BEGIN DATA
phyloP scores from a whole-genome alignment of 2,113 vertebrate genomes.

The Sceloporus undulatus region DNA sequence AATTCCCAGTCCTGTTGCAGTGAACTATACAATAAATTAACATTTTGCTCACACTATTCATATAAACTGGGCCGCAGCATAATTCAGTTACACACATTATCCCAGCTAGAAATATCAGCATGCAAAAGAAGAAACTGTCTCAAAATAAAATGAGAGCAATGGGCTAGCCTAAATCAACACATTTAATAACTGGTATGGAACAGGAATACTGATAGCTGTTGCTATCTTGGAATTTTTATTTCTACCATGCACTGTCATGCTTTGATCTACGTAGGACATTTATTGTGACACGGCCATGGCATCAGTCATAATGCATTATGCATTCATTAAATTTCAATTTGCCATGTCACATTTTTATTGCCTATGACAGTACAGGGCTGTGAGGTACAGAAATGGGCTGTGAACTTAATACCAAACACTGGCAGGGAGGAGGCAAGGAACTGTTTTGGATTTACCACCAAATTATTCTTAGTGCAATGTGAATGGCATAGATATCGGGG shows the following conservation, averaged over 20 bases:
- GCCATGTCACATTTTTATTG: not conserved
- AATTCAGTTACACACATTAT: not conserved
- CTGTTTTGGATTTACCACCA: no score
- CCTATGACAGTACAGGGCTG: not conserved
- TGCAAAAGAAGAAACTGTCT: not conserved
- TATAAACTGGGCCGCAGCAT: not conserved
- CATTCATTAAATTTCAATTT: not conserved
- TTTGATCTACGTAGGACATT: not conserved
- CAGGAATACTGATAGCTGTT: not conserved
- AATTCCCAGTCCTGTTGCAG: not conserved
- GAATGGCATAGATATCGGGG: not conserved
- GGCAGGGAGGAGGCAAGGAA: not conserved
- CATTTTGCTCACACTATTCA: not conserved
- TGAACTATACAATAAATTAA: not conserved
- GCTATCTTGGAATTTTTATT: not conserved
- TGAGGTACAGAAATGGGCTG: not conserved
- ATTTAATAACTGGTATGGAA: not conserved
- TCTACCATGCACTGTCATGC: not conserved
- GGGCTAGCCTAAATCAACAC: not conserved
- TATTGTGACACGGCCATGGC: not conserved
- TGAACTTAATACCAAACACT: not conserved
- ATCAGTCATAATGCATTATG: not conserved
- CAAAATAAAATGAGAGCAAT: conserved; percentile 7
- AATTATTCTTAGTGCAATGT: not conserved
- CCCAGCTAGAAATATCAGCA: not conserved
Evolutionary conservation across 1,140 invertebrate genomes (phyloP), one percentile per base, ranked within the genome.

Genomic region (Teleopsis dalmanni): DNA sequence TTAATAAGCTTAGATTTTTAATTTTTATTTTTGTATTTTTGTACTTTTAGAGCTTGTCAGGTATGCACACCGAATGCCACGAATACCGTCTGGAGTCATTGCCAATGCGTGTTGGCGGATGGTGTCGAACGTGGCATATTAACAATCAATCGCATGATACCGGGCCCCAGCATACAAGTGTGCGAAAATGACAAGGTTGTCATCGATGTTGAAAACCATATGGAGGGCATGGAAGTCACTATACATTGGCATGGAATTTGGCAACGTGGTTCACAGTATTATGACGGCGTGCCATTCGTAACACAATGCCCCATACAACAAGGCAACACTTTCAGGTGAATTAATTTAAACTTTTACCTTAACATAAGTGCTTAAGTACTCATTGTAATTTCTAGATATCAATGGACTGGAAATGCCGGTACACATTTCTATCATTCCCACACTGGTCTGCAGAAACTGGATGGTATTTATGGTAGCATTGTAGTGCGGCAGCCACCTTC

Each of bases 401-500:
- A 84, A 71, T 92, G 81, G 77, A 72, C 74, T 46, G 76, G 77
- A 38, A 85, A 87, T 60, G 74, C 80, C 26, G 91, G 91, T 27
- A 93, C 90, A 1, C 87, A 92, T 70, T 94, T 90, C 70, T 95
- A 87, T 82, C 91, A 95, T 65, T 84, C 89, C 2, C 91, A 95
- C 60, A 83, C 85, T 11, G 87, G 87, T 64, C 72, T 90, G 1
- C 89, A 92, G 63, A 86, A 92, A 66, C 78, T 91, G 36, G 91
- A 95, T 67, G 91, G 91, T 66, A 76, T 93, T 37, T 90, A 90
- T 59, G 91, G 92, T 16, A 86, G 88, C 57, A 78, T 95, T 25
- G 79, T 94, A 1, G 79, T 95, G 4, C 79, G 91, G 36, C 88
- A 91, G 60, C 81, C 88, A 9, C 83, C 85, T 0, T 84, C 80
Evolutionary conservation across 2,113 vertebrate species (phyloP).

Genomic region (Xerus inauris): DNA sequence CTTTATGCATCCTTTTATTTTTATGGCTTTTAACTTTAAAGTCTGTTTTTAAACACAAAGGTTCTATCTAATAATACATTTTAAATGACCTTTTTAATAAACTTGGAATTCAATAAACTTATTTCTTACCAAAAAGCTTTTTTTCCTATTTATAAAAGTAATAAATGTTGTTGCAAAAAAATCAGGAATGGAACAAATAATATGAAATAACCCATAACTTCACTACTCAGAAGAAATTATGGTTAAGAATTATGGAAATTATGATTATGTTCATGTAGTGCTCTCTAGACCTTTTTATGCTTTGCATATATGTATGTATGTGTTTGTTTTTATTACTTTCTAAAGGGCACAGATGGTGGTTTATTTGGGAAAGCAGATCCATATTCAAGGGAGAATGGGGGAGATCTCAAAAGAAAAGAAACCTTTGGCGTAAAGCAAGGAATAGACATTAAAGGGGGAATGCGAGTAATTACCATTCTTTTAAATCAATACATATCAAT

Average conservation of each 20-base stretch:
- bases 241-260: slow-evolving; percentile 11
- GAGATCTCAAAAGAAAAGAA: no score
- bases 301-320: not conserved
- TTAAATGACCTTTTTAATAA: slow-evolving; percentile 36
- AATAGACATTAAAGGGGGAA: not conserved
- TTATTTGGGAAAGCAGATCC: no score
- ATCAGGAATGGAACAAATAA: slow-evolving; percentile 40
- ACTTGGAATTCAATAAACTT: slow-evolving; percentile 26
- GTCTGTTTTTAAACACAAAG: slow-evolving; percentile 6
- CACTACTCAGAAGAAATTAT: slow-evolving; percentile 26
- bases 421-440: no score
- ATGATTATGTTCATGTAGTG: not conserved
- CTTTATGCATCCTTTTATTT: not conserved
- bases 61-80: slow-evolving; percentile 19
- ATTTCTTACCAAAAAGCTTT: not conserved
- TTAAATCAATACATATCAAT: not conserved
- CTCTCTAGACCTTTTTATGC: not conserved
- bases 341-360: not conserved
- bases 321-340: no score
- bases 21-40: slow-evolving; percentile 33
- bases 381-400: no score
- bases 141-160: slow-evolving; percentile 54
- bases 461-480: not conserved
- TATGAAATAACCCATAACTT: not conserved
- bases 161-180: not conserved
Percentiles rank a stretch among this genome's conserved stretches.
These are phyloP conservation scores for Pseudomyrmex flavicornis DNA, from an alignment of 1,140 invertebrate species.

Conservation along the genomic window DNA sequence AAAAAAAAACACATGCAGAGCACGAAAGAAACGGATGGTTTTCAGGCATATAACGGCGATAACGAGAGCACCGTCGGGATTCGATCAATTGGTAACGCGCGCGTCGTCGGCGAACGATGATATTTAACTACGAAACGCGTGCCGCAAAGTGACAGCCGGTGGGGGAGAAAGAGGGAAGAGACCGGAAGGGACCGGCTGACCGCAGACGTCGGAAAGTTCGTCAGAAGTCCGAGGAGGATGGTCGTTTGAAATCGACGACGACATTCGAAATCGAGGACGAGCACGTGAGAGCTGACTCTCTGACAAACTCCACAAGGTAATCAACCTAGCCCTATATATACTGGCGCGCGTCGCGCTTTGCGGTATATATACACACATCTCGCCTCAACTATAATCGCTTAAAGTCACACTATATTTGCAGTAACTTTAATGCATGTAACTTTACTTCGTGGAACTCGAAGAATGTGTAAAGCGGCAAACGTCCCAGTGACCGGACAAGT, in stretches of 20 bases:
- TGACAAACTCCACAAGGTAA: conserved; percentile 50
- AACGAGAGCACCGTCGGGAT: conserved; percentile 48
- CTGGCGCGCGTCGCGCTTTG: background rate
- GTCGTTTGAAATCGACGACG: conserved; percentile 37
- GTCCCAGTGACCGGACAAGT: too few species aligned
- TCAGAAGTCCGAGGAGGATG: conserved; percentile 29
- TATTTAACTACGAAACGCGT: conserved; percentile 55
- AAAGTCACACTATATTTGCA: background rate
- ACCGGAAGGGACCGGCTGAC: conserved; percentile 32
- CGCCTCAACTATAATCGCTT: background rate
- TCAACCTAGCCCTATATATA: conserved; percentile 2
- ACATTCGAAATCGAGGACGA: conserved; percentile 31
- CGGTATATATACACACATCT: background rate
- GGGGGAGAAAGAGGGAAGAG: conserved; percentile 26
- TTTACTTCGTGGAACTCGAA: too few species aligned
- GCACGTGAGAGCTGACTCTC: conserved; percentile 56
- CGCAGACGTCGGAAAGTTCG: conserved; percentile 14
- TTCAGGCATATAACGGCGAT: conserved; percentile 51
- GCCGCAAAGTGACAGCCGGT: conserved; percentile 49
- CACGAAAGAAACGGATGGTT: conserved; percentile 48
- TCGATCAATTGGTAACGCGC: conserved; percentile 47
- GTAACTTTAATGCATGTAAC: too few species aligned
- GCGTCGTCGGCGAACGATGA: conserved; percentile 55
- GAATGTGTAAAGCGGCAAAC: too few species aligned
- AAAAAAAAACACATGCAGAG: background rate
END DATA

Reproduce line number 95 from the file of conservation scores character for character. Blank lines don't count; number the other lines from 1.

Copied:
- GAATGTGTAAAGCGGCAAAC: too few species aligned